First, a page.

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Following in the footsteps of Harley documents our research and travels in writing my latest book, The Adventures of a Black Edwardian Intellectual, The Story of James Arthur Harley. It is a wry look at our experiences, including the sublime, funny, unbelievable, poignant moments in realizing what Harley had undertaken and achieved.


So, who are we? I am Pamela, the author, as my mother calls me, and my mother, Enid, my fellow researcher and traveller in arms. We, tongue in cheek, refer to ourselves as the dilapidated duo, half-dead and bruk up. Why? I have a hereditary blood condition, sickle cell anaemia. The condition has taken its toll on my body, which I describe as the Taj Mahal - crumbling slowly. Most noticeably, I walk with a very pronounced limp. My mother suffered a heart attack in 2013 and, as a result, lost a tremendous amount of weight. We pride ourselves that we're still going and will get there in the end. 


Wookey Hole Caves, Somerset, was the start of our research journey. At the beginning of 2014, I had emergency gall bladder surgery. The visit to Wookey Hole was a combination of research and recovery. I was intrigued why a black man in 1909 had visited Wookey Hole Caves. 


Motoring down the M4 on a bright July day, we pondered how Harley would have travelled to Somerset. Train to Bristol Temple Meads station and then a horse and buggy to Wookey Hole?

Our hotel for the duration of our stay was the very kitsch Wookey Hole, complete with the Wookey Witch, a mythical witch who haunts the caves, in reality, a tourist gimmick.

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A long steep walkway provided access to the caves. Walking is not my forte. We were told the walk would take five minutes. Thirty minutes later, puffing and gasping, we finally reached the top, only to be informed that there were 230 steps to go through the caves, and once we had started, we could not turn around and go back. We got this far, paid for the tickets, let's do it. As we made our way into the caves, there was a sudden drop in temperature, which was not suitable for my condition.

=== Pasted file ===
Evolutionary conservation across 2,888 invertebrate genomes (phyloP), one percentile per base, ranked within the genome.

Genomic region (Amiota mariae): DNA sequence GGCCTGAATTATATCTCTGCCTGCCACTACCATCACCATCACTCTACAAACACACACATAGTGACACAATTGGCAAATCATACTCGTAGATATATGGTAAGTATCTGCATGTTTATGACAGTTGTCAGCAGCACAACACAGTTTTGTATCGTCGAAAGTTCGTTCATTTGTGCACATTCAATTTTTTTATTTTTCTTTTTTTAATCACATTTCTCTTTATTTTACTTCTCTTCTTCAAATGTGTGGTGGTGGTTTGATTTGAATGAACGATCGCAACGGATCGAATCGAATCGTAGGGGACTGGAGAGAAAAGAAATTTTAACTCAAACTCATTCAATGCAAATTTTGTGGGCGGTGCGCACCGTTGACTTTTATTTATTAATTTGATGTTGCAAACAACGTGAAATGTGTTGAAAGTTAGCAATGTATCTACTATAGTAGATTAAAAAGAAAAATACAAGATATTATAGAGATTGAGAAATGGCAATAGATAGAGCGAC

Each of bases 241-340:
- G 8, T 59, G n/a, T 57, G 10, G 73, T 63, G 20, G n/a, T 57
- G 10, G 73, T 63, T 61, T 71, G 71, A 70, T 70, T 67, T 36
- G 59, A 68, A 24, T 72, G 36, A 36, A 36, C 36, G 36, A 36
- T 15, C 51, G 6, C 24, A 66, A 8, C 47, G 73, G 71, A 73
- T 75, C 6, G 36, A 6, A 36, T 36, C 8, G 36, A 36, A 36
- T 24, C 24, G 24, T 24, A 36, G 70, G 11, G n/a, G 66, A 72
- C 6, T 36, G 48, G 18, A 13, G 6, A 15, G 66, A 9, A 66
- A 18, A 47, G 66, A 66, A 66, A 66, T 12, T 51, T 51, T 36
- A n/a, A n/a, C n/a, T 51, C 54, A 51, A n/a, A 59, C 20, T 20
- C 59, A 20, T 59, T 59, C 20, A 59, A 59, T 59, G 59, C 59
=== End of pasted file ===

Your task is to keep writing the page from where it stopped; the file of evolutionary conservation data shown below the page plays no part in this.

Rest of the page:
Gingerly, we proceeded down the slippery steps with the rest of the group. The air became thinner as we descended, and I struggled to breathe. I was not the only one struggling. Thankfully, we stopped at one of the first points of interest, a lagoon; the colours were remarkable. Fluorescent blues, greens, and oranges; an awe-inspiring sight. The guide explained that Henry Bach had discovered the caves in 1912, and local guides used to throw petrol onto the walls and lit it to provide a source of lighting. The caves are now professionally lit. I kept thinking Harley was here in 1909, three years before Bach.  

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The guide told us that we would be approaching a low cave, but once inside, we could stand. We bent double, and I kept repeating bend, mother, bend. We made our way through and emerged into another cave. We stood upright, and the sight that greeted us was a waterfall with a bridge over the fall. We would have to climb up a ladder to access the walkway. Clinging onto the rail, we made our way up the steps. As I walked across, I kept calling out, 'isn't it brilliant. 'Yes, yes.’ I looked back only to see my mother's eyes tightly closed. 'You're not even looking. 'Open your eyes and look.’ 'I can see,' she retorted. Looking down, I could see the fantastic icicle-like stalagmites emerging from the ground. We finally made it across the bridge. I stopped and looked back. A sight to behold. Harley excavated flint scrapes at the Hyena Den caves as part of his anthropology diploma's archaeology component. The flint scrapers are on display at the Pitt Rivers Museum. 

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